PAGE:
‘Why Johnny Can’t Read’ Author Flesch Dies

Times Staff Writer

Rudolf Flesch, a lifelong proponent of lucid expression who maintained 30 years ago that “Johnny” couldn’t read because he didn’t know phonics, is dead of congestive heart failure.

Dr. Flesch, author of dozens of books complaining of a semi-literate America--the best known of which remains “Why Johnny Can’t Read”--was 75 when he died Sunday at a hospital in Dobbs Ferry, N.Y. where he had lived for many years.

The subject of scorn and abuse from teachers, textbook publishers and many parents when “Johnny” first was published in 1955, Flesch said in a 1981 interview with The Times that he initially “sort of turned my back” on that “frustrating and unpleasant” experience and instead devoted his time to essays and books urging clarity of language or researching colloquialisms.


But his frustrations mounted over the years and Flesch returned to the education fray in the late l970s.

In 1981 he published “Why Johnny Still Can’t Read,” accompanied by what he called alarming statistics.

“The literacy rate of the United States is on a par with Burma and Albania,” he said that year in a series of interviews that accompanied release of his book. “The only worse country is Zambia and we’re getting to there pretty fast.”

Flesch traced what he saw as a startling decline in literacy to the abandonment of phonics in the schools during the so-called progressive education movement of the 1930s in favor of “look and say.”

“They (educators) believed a child could learn by osmosis. He sees a word over and over again until he learns it. No drill. No alphabet. That’s just too hard, too unpleasant. Well it (the theory) just isn’t so.”

He said his primary critics were textbook publishers. The industry born of the educational reforms Flesch faulted became “extremely lucrative,” he said. “They (publishers) really pounced on me. . . . There’s less money in phonic publishing (fewer books are required, he explained) and if there is less money the children will be sacrificed so that income can increase.”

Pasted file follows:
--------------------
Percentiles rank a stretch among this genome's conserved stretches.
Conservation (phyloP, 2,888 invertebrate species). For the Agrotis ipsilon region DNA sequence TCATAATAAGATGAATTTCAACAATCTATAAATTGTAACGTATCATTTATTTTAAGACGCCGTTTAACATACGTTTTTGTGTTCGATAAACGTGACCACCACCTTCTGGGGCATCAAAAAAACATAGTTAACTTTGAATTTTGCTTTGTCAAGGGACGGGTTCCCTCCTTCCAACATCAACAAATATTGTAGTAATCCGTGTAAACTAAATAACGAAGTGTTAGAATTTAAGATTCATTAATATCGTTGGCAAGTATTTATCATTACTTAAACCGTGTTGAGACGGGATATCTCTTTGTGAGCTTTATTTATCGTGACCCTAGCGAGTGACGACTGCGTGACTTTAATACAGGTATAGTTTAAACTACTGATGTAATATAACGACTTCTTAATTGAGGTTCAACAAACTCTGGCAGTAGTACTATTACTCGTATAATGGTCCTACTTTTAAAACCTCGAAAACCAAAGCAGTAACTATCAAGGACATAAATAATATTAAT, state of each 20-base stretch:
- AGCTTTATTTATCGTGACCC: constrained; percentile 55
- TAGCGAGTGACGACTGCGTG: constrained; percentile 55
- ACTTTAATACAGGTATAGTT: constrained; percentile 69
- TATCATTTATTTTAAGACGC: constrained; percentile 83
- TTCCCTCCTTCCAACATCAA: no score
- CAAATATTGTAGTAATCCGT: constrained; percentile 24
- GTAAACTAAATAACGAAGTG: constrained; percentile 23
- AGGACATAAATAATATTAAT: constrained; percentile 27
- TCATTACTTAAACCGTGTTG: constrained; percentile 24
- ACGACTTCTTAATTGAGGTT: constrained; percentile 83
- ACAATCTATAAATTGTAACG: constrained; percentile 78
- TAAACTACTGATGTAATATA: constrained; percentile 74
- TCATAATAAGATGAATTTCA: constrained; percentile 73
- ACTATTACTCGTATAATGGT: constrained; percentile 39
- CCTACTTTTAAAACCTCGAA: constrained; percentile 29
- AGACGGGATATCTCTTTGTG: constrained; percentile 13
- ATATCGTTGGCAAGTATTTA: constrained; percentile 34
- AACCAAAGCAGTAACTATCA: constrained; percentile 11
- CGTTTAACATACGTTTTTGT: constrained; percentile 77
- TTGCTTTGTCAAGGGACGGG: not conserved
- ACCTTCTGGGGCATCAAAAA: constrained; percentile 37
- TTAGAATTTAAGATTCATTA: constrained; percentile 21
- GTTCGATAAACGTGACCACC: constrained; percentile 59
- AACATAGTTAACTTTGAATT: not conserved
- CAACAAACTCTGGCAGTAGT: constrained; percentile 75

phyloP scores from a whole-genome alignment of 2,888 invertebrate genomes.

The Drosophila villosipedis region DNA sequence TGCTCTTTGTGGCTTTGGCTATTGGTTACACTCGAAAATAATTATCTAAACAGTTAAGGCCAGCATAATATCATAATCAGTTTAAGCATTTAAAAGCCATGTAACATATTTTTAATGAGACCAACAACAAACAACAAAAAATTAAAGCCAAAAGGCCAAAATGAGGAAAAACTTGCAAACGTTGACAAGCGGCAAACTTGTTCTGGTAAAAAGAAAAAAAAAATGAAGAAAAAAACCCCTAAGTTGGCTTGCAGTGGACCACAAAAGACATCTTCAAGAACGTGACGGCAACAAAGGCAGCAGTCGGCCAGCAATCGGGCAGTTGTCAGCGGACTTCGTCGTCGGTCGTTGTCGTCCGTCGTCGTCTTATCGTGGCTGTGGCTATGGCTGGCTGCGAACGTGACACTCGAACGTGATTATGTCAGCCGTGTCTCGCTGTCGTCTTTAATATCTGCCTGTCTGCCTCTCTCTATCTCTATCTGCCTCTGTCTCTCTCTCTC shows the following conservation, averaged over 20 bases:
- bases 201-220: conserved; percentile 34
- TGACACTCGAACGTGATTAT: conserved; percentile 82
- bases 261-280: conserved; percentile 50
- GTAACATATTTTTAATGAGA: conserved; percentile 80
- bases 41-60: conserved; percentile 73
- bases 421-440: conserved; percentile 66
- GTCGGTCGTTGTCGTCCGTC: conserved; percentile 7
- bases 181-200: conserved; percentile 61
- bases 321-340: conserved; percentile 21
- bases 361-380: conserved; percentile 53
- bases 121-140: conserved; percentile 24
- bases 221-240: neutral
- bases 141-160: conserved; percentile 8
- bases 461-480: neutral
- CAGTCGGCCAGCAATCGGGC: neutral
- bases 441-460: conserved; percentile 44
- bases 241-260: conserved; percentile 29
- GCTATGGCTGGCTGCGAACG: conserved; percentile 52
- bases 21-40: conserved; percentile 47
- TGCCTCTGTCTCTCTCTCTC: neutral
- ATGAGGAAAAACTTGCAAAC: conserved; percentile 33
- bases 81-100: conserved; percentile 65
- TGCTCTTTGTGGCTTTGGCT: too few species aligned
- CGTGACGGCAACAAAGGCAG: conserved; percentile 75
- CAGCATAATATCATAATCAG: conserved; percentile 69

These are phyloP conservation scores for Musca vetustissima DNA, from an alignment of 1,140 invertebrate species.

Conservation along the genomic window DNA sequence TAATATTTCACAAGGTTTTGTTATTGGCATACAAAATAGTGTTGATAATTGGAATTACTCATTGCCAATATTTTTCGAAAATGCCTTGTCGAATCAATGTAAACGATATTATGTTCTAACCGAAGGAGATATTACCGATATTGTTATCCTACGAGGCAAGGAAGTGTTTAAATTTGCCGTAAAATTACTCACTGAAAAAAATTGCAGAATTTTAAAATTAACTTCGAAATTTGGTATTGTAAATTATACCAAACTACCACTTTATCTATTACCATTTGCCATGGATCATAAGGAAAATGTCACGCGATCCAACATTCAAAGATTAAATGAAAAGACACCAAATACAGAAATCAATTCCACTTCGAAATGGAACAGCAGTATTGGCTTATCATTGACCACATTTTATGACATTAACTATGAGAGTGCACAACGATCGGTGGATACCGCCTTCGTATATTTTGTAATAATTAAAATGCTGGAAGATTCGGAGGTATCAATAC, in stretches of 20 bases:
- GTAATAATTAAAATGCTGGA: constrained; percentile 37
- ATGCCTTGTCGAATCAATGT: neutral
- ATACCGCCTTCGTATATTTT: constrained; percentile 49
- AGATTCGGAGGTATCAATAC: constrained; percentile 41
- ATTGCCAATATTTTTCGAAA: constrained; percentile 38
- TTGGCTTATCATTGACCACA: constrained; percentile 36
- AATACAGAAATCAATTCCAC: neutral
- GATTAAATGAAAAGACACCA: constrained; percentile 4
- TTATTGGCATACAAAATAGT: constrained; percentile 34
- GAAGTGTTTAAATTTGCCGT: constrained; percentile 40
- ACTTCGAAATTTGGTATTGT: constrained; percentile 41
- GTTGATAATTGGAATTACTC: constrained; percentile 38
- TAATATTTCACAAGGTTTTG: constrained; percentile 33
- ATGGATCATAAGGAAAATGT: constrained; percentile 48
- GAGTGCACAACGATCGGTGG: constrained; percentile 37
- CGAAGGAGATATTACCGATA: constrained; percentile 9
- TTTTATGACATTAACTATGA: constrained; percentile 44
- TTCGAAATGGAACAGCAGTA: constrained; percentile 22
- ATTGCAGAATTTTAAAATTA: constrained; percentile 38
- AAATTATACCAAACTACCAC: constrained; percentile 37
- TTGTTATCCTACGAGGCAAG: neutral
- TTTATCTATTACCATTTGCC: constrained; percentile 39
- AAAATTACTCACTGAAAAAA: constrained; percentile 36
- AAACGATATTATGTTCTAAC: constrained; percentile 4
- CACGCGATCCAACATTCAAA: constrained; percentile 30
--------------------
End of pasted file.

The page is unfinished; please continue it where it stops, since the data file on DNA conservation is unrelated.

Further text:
Flesch argued that all other alphabetic languages are taught by teaching the sounds of the letters. “Why do we do it differently?”

Born in Vienna, Flesch earned a doctorate in law from the University of Vienna and came to the United States in 1938 where he earned a second doctorate--in library science--at Columbia University.

His first book, “The Art of Plain Talk,” published in 1946 was a plea for “readable” English not just in textbooks but in writing in general.

He followed that with “The Way to Write,” “The Art of Readable Writing,” “The Art of Clear Thinking,” “How to Make Sense,” “The Book of Unusual Quotations,” and then “Why Johnny Can’t Read,” which turned him from a mere authority on lucidity into a controversial national figure.

Besides the “Johnny” sequel, he also was the author of “How to Write, Speak and Think More Effectively,” “The New Book of Unusual Quotations,” “Say What You Mean,” “How to Write Plain English: A Book for Lawyers and Consumers” and in 1984 “Lite English: Popular Words That Are OK to Use (No Matter What William Safire, John Simon, Edwin Newman and the Other Purists Say).”

In that volume he applauded the introduction of new words into the language, saying “English is a living thing that changes.”

His favorite new word, he said, was “humongous,” which he surmised was coined by someone who had consumed one too many beers trying to describe something very big.